Not so fast.
   
Referee Kelly Sutherland waved off the goal, ruling that Tomas Holmstrom, one of the NHL’s best crease-crashers, was in the crease. No penalty was called, but the goal was disallowed.
   
It was the reverse of Game 1, when Holmstrom was clearly in Turco’s lap in the blue paint when Nicklas Lidstrom’s shot hit him and went into the net. That one was allowed to stand, much to the consternation of Turco and the Stars.
   
Wings coach Mike Babcock understandably wasn’t thrilled with the call. He said Sutherland told him “his (Holmstrom’s) butt was in the blue.” But he didn’t blame the call for his team’s 3-1 loss, saying the Wings’ failure to finish off their chances was the real reason for the loss.
   
Don’t expect Holmstrom to change his style because of one waved-off goal. He makes his living making life miserable for goaltenders, and Turco can expect to see a lot of him in Game 5.

3. Check-mates
   
Dallas coach Dave Tippett made one tactical move for Game 4 that paid off — he gave more ice time to the checking line centered by Toby Petersen.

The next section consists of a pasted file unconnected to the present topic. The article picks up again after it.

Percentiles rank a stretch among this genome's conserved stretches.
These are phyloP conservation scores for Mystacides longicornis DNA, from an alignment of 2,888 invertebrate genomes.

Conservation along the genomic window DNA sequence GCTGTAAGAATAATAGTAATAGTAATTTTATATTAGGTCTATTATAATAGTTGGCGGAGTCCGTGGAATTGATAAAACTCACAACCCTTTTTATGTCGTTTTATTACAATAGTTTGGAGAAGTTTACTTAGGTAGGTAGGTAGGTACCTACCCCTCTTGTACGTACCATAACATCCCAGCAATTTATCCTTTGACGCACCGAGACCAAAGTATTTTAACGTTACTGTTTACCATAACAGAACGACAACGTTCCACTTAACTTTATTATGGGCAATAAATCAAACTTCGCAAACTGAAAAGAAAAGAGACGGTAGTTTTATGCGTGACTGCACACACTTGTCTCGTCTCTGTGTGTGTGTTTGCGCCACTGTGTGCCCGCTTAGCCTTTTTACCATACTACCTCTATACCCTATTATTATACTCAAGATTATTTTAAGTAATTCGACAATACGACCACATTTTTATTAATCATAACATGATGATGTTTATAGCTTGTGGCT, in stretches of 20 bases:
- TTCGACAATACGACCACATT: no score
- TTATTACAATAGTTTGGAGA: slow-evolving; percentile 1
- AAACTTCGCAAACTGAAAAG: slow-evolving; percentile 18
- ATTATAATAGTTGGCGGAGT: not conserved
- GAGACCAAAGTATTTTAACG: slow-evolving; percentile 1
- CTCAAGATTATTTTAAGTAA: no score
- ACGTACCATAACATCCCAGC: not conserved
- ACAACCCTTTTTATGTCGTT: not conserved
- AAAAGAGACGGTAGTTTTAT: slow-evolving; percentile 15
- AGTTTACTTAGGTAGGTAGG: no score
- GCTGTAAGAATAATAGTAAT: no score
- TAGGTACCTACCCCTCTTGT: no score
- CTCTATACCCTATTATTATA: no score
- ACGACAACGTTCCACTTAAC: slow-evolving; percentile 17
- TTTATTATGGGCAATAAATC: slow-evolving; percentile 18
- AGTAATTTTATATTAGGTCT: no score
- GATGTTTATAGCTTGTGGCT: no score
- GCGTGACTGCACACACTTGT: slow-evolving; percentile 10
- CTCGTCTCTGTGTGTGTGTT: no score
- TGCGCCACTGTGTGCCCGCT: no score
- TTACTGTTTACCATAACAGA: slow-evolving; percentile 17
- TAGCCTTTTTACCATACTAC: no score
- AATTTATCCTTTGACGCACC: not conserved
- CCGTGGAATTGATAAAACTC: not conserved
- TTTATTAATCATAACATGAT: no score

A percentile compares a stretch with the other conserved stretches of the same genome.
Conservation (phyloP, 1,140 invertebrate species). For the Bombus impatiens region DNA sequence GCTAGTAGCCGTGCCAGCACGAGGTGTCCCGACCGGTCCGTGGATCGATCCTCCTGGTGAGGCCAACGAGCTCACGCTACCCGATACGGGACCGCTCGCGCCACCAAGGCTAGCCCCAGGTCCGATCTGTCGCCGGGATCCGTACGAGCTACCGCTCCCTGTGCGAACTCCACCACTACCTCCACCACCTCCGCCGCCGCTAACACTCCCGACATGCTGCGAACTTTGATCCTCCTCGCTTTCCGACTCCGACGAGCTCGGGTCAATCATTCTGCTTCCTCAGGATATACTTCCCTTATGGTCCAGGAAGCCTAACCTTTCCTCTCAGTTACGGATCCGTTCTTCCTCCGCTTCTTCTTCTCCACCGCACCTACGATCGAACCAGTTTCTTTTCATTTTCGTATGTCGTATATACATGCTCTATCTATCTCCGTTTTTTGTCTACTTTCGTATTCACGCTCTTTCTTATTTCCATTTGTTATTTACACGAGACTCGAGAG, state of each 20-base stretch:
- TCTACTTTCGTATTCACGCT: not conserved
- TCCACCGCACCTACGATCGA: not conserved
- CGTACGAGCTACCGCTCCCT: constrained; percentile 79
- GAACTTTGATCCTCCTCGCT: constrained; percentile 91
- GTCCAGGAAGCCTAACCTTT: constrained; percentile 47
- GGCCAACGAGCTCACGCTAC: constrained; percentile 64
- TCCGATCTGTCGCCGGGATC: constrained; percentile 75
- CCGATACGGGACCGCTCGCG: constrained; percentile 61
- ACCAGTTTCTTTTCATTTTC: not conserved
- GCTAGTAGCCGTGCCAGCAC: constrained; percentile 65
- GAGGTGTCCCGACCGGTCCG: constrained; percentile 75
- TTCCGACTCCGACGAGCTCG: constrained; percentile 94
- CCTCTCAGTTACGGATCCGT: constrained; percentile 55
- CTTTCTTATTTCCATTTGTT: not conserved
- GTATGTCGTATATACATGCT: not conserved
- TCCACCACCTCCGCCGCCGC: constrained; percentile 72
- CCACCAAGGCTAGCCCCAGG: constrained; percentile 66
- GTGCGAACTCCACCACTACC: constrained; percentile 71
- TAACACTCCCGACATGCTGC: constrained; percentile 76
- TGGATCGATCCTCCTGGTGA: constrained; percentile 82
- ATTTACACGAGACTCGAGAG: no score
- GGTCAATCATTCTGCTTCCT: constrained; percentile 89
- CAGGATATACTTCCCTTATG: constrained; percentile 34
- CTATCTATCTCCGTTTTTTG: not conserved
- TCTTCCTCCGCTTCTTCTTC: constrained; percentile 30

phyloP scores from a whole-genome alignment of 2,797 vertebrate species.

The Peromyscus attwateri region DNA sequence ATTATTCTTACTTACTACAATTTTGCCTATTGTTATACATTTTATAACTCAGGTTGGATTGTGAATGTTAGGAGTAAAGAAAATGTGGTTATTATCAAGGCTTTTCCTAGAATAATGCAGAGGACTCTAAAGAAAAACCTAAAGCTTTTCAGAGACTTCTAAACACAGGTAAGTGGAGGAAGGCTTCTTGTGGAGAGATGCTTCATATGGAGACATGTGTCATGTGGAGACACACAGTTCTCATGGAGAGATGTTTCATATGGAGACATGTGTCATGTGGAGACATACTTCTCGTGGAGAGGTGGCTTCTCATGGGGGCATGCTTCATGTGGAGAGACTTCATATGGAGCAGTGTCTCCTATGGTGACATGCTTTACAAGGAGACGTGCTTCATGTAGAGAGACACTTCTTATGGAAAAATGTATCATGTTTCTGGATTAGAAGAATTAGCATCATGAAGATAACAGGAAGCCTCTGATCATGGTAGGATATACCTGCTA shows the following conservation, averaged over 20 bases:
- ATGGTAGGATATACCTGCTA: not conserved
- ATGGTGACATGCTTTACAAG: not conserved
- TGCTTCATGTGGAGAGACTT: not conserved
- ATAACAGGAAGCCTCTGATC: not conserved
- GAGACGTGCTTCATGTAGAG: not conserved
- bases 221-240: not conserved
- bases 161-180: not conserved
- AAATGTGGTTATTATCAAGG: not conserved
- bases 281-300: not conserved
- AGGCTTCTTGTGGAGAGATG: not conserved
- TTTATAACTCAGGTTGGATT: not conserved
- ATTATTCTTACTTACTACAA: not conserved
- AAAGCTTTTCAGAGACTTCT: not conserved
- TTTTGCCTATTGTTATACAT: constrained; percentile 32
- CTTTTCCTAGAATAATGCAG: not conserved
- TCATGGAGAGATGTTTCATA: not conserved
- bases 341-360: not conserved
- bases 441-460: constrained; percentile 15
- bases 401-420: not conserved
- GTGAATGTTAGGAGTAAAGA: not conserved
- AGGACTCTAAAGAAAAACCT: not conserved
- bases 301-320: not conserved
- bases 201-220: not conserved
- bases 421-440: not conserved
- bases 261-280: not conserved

Petersen (19:56) and linemates Joel Lundqvist (16:39) and Loui Eriksson (16:40) gave the Stars a spark, Eriksson scored the game’s first goal with 22.7 seconds left in the second period, and all three were involved in shutting down Detroit’s top unit of Pavel Datsyuk, Henrik Zetterberg and Tomas Holmstrom. The Wings’ lone goal came on one of the line’s few mistakes — a bad pass by Petersen that led to an odd-man rush.
   
Tippett said Petersen’s line “played excellent for us tonight” and used its speed to do the job defensively.
   
Assuming Dallas keeps that trio together for Game 5, it will be interesting to see if Wings coach Mike Babcock opts to try to juggle line to get his big scorers out against another unit. As the home team, the Wings will have the last change on Saturday.

4. Déjà vu
   
By now, everyone in the hockey world must know that the only teams to overcome a 3-0 deficit and win a series are the 1942 Toronto Maple Leafs and the 1975 New York Islanders. They did it 33 years apart — and it’s been 33 years since the Isles shocked the Penguins with their comeback in the quarterfinals.